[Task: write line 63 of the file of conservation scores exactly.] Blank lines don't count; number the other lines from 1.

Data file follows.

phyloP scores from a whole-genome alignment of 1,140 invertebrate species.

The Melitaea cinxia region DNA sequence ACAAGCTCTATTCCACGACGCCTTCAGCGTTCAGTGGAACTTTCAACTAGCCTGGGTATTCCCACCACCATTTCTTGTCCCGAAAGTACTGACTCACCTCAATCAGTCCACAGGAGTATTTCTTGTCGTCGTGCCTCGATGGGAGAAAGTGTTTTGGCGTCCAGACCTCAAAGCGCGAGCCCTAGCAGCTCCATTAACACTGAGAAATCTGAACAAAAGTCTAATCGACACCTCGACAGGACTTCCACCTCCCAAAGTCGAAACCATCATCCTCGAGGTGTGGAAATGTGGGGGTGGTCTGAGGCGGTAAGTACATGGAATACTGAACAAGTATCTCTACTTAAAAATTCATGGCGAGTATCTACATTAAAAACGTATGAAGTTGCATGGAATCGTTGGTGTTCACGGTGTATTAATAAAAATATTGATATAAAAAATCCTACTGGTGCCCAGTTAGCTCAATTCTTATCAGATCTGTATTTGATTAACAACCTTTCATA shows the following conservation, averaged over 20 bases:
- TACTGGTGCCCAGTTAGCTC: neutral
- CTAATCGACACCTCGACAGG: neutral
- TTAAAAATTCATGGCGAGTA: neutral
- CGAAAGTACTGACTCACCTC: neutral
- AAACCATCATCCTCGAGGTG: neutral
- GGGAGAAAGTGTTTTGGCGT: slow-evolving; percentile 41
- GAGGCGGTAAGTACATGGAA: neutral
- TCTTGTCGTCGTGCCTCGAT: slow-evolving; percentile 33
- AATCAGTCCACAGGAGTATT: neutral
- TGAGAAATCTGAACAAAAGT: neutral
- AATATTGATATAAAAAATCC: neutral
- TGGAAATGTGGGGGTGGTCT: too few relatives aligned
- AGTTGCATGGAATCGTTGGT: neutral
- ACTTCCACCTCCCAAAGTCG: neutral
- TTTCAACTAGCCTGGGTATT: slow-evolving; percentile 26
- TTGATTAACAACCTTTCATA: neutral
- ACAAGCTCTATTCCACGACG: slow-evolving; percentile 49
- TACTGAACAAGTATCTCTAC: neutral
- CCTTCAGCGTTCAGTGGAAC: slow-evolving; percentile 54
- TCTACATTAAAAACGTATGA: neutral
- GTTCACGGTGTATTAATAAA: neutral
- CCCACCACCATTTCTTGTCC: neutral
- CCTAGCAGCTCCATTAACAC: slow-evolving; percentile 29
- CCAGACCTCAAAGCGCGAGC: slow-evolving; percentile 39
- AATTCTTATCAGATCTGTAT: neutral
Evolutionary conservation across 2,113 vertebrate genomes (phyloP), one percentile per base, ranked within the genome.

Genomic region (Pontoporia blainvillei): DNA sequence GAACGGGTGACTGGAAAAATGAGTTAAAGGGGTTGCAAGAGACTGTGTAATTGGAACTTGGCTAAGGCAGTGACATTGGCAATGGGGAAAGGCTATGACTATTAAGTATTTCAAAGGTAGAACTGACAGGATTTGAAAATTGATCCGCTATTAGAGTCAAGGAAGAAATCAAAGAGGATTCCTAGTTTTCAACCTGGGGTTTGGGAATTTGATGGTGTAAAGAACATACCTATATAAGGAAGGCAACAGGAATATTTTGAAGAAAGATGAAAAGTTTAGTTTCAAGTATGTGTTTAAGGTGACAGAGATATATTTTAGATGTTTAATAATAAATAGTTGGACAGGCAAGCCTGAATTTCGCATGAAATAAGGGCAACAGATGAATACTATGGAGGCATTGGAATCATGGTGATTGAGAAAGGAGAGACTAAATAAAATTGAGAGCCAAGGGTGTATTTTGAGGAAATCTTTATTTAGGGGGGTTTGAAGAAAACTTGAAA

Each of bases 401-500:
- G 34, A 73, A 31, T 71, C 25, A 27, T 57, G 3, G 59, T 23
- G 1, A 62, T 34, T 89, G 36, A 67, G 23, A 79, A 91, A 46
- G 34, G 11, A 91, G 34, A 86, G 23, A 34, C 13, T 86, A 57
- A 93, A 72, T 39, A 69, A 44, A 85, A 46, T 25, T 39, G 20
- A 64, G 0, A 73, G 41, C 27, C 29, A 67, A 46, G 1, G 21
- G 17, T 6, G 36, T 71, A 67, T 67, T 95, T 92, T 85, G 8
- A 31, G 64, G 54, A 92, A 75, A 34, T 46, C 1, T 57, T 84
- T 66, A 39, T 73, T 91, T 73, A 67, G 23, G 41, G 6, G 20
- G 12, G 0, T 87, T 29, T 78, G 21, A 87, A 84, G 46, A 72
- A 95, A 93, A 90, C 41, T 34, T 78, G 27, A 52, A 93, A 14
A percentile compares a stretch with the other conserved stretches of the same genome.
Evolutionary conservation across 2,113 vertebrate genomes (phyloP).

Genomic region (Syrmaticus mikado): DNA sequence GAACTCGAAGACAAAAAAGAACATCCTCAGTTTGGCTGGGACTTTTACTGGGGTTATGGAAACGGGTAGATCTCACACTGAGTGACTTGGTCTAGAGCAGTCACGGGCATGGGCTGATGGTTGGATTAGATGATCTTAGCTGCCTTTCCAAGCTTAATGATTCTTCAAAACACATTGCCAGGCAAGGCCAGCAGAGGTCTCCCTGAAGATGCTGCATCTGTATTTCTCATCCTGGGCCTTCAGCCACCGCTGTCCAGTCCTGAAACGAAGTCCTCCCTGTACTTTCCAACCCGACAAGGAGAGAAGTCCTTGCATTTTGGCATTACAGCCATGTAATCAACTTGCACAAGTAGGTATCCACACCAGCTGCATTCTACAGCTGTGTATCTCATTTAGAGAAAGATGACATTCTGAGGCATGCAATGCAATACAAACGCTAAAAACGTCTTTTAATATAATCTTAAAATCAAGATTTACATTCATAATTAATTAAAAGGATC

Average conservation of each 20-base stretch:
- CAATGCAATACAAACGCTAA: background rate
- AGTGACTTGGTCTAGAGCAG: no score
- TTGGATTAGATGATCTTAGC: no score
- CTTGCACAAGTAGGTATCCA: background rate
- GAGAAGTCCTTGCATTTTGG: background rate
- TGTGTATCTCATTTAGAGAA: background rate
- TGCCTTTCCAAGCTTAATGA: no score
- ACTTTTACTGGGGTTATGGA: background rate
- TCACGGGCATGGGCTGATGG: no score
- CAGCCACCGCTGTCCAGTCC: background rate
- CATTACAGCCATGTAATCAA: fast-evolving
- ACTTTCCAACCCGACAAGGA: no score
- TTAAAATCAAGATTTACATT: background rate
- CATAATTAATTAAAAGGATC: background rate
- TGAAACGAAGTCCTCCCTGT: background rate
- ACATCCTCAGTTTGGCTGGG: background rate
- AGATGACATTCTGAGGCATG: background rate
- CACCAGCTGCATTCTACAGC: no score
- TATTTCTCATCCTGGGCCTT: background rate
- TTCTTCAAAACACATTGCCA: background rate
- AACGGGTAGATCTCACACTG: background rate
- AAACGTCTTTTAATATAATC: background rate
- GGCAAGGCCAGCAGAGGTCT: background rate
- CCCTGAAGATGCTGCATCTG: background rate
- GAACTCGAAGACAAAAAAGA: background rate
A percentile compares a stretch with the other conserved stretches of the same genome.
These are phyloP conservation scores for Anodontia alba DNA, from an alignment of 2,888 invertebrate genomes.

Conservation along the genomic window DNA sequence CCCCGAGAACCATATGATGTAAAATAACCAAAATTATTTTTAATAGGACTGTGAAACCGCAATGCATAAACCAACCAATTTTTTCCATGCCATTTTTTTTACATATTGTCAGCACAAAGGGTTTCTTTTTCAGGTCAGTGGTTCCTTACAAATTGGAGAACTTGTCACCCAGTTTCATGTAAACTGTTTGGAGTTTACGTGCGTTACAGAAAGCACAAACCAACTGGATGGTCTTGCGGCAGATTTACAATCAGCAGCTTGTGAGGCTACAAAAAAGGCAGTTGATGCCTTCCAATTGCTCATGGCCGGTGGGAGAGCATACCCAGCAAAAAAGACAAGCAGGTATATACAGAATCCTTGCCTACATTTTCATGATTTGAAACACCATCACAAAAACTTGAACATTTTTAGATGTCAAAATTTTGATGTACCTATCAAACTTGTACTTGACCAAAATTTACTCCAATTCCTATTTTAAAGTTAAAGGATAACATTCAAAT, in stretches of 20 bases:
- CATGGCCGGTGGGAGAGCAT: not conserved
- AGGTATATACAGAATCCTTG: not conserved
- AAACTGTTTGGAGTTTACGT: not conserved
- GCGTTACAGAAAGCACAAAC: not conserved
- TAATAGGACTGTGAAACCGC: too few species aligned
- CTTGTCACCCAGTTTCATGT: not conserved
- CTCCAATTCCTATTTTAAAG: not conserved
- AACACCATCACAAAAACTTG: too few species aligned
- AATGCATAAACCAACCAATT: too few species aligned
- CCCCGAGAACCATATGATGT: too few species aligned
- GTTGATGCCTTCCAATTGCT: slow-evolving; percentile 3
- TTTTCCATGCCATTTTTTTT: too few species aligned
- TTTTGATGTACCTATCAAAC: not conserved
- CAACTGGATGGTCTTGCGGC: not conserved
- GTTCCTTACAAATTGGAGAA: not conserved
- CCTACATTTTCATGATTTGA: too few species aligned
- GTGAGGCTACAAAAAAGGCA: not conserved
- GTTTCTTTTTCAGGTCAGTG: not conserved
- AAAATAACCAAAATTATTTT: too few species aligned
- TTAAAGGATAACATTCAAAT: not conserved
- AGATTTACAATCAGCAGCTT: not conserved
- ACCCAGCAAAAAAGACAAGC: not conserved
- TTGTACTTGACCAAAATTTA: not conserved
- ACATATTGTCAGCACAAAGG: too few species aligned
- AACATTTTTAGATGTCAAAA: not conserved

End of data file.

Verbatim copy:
- TATTTCTCATCCTGGGCCTT: background rate